We are well aware that constraints liberate & liberties constrain. Due to the asymmetry of evolution (speed), where possible & sensible, we preclude design constraints from the client. We rely on the template editor to impose constraints. E.g: A team can require the use of only high-level components in the editor.

Correctness & Complexity

Fluid discourages directly mutating widgets and encourages unidirectional data flow (UDF) – data flows down and events flow up. This eliminates a whole suite of UI bugs as you don’t have to manually sync individual widgets with the respective value(s).

Consequently, Fluid does (simple) UI diffing. The implication of this is that you get performant UI without doing surgical error-prone UI mutations. Working with Fluid feels similar to SwiftUI or Jetpack Compose.

We noticed that these two things decreased UI code complexity -which leads to fewer bugs.

Offline support

SDUI isn’t exclusive to online-only experiences. Once a template has been downloaded and cached, it can be used to satisfy any rendering requests without trips to the server.

The video below shows our offline homescreen experience powered by Fluid.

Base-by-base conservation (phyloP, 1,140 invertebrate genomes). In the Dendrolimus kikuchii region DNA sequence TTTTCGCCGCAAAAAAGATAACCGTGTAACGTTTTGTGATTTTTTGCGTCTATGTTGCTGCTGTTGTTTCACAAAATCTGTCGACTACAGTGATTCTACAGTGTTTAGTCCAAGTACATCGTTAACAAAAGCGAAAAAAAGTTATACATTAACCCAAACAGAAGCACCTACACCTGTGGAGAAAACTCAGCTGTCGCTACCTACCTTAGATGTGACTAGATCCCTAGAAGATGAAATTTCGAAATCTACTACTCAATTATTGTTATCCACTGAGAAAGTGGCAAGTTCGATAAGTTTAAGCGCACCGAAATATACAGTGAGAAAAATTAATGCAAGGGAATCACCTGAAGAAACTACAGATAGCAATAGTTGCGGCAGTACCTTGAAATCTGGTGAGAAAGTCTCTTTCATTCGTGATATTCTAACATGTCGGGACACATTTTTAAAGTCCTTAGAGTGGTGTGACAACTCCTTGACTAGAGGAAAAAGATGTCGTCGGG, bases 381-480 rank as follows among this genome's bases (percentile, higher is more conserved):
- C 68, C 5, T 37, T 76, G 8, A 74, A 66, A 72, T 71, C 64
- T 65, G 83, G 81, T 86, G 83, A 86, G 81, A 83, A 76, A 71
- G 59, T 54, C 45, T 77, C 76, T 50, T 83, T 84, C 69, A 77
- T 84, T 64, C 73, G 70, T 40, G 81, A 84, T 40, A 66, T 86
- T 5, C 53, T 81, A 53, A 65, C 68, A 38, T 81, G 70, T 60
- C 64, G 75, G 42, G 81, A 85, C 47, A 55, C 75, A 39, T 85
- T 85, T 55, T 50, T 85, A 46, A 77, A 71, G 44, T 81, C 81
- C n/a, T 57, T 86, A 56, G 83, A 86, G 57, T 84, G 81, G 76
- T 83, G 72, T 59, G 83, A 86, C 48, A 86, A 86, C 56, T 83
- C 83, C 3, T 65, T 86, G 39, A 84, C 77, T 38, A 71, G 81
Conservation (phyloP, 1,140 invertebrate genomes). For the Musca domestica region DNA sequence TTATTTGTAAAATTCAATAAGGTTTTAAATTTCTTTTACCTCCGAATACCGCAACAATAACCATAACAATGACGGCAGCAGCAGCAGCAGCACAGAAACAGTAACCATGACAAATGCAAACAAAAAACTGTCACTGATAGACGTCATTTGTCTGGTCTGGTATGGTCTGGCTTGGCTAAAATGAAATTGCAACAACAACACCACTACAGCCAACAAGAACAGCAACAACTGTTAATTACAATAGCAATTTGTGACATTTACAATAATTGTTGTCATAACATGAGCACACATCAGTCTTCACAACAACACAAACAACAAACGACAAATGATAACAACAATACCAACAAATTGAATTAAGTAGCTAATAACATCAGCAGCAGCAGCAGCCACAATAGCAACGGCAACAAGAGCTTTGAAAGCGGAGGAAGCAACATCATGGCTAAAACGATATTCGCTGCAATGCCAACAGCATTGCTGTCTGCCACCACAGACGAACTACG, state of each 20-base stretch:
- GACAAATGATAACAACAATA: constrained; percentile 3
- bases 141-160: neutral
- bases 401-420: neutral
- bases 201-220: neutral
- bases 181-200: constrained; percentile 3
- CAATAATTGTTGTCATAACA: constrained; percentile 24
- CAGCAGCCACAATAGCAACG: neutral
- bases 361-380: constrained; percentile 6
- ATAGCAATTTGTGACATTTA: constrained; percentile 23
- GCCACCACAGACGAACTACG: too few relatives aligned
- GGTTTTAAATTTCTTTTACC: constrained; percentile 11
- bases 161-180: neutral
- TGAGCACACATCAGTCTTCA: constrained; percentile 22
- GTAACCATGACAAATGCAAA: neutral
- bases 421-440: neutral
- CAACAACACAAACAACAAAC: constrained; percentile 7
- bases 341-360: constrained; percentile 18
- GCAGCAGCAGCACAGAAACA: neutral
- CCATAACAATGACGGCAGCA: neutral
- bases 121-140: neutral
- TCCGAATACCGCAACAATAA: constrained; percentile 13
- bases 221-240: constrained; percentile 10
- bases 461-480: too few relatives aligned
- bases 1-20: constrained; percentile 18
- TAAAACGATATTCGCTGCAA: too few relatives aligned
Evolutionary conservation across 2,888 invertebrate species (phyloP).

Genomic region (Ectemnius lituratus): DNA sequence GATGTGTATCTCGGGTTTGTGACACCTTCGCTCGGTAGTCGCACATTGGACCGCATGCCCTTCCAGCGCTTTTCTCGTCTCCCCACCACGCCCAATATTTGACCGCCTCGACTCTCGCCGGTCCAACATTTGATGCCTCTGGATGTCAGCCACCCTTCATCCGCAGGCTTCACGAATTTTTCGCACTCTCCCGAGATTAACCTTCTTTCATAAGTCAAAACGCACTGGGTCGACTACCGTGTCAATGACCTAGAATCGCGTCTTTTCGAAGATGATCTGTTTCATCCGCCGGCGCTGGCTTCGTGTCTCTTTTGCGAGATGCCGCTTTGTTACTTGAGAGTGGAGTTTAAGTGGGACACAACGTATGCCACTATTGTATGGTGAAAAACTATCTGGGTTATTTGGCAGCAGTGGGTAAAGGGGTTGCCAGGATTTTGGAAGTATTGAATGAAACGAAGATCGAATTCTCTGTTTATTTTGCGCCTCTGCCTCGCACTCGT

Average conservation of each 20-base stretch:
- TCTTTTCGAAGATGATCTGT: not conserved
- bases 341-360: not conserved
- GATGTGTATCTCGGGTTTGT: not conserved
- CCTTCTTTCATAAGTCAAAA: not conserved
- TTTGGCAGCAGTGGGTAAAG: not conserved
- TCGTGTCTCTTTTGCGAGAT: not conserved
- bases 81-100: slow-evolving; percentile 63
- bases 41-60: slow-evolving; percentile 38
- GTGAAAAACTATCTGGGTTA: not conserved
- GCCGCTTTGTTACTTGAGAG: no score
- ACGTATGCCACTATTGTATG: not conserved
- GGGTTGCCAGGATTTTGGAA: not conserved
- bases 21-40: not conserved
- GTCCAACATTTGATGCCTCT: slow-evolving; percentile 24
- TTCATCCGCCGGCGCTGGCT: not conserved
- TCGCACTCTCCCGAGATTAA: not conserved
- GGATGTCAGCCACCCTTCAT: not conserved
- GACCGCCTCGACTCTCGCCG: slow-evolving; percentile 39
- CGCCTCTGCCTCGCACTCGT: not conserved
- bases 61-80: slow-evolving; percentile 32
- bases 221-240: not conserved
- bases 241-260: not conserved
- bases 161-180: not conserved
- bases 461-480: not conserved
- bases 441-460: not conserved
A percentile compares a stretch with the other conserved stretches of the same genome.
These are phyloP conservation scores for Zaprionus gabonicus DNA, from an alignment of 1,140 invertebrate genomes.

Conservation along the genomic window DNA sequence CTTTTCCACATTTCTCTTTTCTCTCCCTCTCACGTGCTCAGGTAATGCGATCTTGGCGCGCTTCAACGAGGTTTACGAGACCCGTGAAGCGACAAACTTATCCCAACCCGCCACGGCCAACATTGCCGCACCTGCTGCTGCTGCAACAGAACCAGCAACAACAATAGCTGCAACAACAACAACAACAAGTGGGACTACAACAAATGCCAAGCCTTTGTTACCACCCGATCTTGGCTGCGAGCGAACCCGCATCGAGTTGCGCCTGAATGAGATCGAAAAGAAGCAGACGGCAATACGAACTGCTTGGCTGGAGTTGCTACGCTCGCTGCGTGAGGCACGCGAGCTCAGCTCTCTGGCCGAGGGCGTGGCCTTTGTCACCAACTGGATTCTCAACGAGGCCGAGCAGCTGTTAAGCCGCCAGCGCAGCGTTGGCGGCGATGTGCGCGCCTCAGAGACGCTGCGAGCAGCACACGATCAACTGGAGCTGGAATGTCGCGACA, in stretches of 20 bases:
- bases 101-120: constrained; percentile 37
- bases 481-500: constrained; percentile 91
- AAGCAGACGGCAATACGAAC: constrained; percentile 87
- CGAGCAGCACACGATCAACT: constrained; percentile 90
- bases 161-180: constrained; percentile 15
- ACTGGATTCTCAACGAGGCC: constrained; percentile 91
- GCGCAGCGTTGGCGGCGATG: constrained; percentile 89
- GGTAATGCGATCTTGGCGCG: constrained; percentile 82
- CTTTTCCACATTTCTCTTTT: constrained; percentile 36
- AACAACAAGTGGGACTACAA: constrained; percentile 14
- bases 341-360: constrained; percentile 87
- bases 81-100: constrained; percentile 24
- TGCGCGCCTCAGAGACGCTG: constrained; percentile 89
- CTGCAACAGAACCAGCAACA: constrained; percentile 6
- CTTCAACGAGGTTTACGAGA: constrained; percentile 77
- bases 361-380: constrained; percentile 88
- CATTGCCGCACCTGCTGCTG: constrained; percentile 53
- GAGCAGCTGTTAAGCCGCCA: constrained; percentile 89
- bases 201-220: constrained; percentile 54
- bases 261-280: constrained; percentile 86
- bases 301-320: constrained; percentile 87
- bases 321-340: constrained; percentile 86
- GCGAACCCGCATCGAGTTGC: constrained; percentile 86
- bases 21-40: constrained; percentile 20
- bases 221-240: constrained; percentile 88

Periodically bundling a set of templates into the app binary is also an effective strategy for offline-first features. We utilize this strategy to make our homescreen always available – even when the user is offline after the first install.

Local data sources

The server can be augmented with local data sources. This is especially useful when implementing optimistic UI updates.

Local changes


We employ prop-tests for rigorously testing widgets and their adherence to a shared contract across platforms. This is more effective than example-based testing. We also use screenshot testing for all production-level templates.

Templates editor

Fluid client library exposes type-safe builders which form an embedded (Kotlin) DSL suitable for building UIs in a semi-declarative way. The DSL is the substrate of the editor project.

Working with the DSL feels similar to SwiftUI/Jetpack Compose and naturally integrates into IDEs. In the interim, the target audience of the editor is technical folks.

Editor workflow

Making changes to the templates follows the common development process: create a PR → QA → Get reviews -> Publish (to the template store automatically).

Since the project is version-controlled (with git), we can easily keep track of where, when, why, and who made a change. If a problematic change manages to slip through QA, we can easily revert to the last working version.

Templates store